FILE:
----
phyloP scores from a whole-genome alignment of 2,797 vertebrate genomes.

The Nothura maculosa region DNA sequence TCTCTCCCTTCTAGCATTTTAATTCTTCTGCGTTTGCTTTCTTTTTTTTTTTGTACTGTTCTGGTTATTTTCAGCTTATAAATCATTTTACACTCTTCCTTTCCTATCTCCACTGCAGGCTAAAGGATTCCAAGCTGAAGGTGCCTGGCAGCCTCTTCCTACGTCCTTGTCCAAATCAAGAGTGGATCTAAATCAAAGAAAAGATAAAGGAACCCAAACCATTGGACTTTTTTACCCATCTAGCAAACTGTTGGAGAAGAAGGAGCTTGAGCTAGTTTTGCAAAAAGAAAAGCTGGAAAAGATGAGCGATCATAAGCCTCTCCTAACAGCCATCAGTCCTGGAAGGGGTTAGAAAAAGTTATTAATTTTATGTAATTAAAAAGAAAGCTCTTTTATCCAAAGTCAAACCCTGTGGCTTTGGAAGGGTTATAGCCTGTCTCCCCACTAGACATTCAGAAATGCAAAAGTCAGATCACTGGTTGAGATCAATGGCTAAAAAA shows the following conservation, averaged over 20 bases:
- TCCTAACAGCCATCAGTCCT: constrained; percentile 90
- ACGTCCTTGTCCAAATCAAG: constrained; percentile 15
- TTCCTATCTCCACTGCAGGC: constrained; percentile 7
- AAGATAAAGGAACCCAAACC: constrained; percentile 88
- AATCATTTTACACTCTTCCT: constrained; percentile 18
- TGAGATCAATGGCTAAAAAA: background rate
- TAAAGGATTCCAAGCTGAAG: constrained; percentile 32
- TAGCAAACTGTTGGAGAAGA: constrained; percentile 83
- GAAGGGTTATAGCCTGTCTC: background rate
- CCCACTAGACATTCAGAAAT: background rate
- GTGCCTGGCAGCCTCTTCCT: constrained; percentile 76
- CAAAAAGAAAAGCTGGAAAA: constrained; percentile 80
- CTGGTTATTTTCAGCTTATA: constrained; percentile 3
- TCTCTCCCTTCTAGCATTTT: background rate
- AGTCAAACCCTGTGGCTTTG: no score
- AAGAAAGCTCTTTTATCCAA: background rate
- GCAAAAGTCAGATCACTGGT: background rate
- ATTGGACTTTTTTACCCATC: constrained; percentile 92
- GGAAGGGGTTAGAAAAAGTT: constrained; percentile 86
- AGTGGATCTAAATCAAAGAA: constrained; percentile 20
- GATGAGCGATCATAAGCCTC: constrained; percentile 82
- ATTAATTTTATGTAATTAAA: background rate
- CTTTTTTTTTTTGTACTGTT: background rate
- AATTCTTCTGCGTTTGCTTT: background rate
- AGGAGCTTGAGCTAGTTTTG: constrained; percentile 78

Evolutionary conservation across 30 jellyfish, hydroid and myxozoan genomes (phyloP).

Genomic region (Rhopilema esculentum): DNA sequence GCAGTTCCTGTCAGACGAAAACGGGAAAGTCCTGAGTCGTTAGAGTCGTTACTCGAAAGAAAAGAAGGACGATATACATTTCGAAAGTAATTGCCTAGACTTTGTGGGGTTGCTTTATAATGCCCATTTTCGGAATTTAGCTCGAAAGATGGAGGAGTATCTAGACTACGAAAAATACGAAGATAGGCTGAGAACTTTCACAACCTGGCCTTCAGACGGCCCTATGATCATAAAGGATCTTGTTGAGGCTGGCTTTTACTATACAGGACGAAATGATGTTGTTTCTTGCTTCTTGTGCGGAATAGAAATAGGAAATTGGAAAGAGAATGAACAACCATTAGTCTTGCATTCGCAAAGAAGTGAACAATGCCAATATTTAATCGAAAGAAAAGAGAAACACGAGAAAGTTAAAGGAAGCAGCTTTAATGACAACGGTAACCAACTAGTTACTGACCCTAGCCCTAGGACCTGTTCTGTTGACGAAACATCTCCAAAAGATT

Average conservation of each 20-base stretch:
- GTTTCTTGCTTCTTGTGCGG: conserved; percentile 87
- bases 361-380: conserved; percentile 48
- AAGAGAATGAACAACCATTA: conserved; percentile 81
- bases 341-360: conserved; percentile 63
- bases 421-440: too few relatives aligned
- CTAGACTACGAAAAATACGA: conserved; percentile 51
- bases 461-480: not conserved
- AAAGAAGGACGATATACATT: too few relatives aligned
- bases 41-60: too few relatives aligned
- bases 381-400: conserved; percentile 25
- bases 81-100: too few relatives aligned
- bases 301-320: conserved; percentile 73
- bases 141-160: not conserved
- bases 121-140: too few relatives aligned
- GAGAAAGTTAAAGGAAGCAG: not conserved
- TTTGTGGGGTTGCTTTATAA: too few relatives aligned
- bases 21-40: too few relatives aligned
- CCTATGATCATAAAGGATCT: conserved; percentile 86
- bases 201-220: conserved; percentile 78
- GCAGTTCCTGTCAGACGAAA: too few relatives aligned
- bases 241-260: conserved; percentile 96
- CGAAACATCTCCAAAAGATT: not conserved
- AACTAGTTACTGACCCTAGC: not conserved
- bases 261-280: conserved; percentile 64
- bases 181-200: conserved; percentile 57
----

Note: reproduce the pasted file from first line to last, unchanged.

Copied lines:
phyloP scores from a whole-genome alignment of 2,797 vertebrate genomes.

The Nothura maculosa region DNA sequence TCTCTCCCTTCTAGCATTTTAATTCTTCTGCGTTTGCTTTCTTTTTTTTTTTGTACTGTTCTGGTTATTTTCAGCTTATAAATCATTTTACACTCTTCCTTTCCTATCTCCACTGCAGGCTAAAGGATTCCAAGCTGAAGGTGCCTGGCAGCCTCTTCCTACGTCCTTGTCCAAATCAAGAGTGGATCTAAATCAAAGAAAAGATAAAGGAACCCAAACCATTGGACTTTTTTACCCATCTAGCAAACTGTTGGAGAAGAAGGAGCTTGAGCTAGTTTTGCAAAAAGAAAAGCTGGAAAAGATGAGCGATCATAAGCCTCTCCTAACAGCCATCAGTCCTGGAAGGGGTTAGAAAAAGTTATTAATTTTATGTAATTAAAAAGAAAGCTCTTTTATCCAAAGTCAAACCCTGTGGCTTTGGAAGGGTTATAGCCTGTCTCCCCACTAGACATTCAGAAATGCAAAAGTCAGATCACTGGTTGAGATCAATGGCTAAAAAA shows the following conservation, averaged over 20 bases:
- TCCTAACAGCCATCAGTCCT: constrained; percentile 90
- ACGTCCTTGTCCAAATCAAG: constrained; percentile 15
- TTCCTATCTCCACTGCAGGC: constrained; percentile 7
- AAGATAAAGGAACCCAAACC: constrained; percentile 88
- AATCATTTTACACTCTTCCT: constrained; percentile 18
- TGAGATCAATGGCTAAAAAA: background rate
- TAAAGGATTCCAAGCTGAAG: constrained; percentile 32
- TAGCAAACTGTTGGAGAAGA: constrained; percentile 83
- GAAGGGTTATAGCCTGTCTC: background rate
- CCCACTAGACATTCAGAAAT: background rate
- GTGCCTGGCAGCCTCTTCCT: constrained; percentile 76
- CAAAAAGAAAAGCTGGAAAA: constrained; percentile 80
- CTGGTTATTTTCAGCTTATA: constrained; percentile 3
- TCTCTCCCTTCTAGCATTTT: background rate
- AGTCAAACCCTGTGGCTTTG: no score
- AAGAAAGCTCTTTTATCCAA: background rate
- GCAAAAGTCAGATCACTGGT: background rate
- ATTGGACTTTTTTACCCATC: constrained; percentile 92
- GGAAGGGGTTAGAAAAAGTT: constrained; percentile 86
- AGTGGATCTAAATCAAAGAA: constrained; percentile 20
- GATGAGCGATCATAAGCCTC: constrained; percentile 82
- ATTAATTTTATGTAATTAAA: background rate
- CTTTTTTTTTTTGTACTGTT: background rate
- AATTCTTCTGCGTTTGCTTT: background rate
- AGGAGCTTGAGCTAGTTTTG: constrained; percentile 78

Evolutionary conservation across 30 jellyfish, hydroid and myxozoan genomes (phyloP).

Genomic region (Rhopilema esculentum): DNA sequence GCAGTTCCTGTCAGACGAAAACGGGAAAGTCCTGAGTCGTTAGAGTCGTTACTCGAAAGAAAAGAAGGACGATATACATTTCGAAAGTAATTGCCTAGACTTTGTGGGGTTGCTTTATAATGCCCATTTTCGGAATTTAGCTCGAAAGATGGAGGAGTATCTAGACTACGAAAAATACGAAGATAGGCTGAGAACTTTCACAACCTGGCCTTCAGACGGCCCTATGATCATAAAGGATCTTGTTGAGGCTGGCTTTTACTATACAGGACGAAATGATGTTGTTTCTTGCTTCTTGTGCGGAATAGAAATAGGAAATTGGAAAGAGAATGAACAACCATTAGTCTTGCATTCGCAAAGAAGTGAACAATGCCAATATTTAATCGAAAGAAAAGAGAAACACGAGAAAGTTAAAGGAAGCAGCTTTAATGACAACGGTAACCAACTAGTTACTGACCCTAGCCCTAGGACCTGTTCTGTTGACGAAACATCTCCAAAAGATT

Average conservation of each 20-base stretch:
- GTTTCTTGCTTCTTGTGCGG: conserved; percentile 87
- bases 361-380: conserved; percentile 48
- AAGAGAATGAACAACCATTA: conserved; percentile 81
- bases 341-360: conserved; percentile 63
- bases 421-440: too few relatives aligned
- CTAGACTACGAAAAATACGA: conserved; percentile 51
- bases 461-480: not conserved
- AAAGAAGGACGATATACATT: too few relatives aligned
- bases 41-60: too few relatives aligned
- bases 381-400: conserved; percentile 25
- bases 81-100: too few relatives aligned
- bases 301-320: conserved; percentile 73
- bases 141-160: not conserved
- bases 121-140: too few relatives aligned
- GAGAAAGTTAAAGGAAGCAG: not conserved
- TTTGTGGGGTTGCTTTATAA: too few relatives aligned
- bases 21-40: too few relatives aligned
- CCTATGATCATAAAGGATCT: conserved; percentile 86
- bases 201-220: conserved; percentile 78
- GCAGTTCCTGTCAGACGAAA: too few relatives aligned
- bases 241-260: conserved; percentile 96
- CGAAACATCTCCAAAAGATT: not conserved
- AACTAGTTACTGACCCTAGC: not conserved
- bases 261-280: conserved; percentile 64
- bases 181-200: conserved; percentile 57